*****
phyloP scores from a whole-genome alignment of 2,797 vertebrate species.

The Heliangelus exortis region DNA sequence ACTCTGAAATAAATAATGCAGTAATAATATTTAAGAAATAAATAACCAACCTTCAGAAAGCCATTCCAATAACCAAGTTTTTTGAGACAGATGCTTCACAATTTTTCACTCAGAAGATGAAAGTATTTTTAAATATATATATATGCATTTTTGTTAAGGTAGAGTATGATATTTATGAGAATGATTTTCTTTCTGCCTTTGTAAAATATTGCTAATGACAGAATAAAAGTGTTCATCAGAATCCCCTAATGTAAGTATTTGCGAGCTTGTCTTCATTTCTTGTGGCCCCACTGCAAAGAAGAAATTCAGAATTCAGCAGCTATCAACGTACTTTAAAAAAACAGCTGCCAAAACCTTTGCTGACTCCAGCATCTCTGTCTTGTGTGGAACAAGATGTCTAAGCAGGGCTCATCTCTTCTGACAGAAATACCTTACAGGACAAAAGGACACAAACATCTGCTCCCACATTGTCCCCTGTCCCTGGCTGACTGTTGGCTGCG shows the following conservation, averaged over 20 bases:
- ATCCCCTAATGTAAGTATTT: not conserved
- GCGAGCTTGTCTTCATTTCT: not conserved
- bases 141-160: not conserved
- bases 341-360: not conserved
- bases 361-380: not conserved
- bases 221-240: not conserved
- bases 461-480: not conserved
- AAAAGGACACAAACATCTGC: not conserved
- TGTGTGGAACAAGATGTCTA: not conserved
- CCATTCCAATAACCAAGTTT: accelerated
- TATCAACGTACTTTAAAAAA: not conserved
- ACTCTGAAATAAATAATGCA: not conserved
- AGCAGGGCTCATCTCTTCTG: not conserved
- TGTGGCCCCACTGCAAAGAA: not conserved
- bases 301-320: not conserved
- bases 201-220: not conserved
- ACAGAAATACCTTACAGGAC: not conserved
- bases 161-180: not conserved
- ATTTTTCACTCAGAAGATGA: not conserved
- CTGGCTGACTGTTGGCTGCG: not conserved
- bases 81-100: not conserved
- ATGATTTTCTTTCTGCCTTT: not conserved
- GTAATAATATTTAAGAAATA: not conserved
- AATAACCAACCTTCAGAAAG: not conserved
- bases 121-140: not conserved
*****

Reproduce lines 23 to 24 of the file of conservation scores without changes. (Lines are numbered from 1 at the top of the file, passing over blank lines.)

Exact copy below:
- bases 81-100: not conserved
- ATGATTTTCTTTCTGCCTTT: not conserved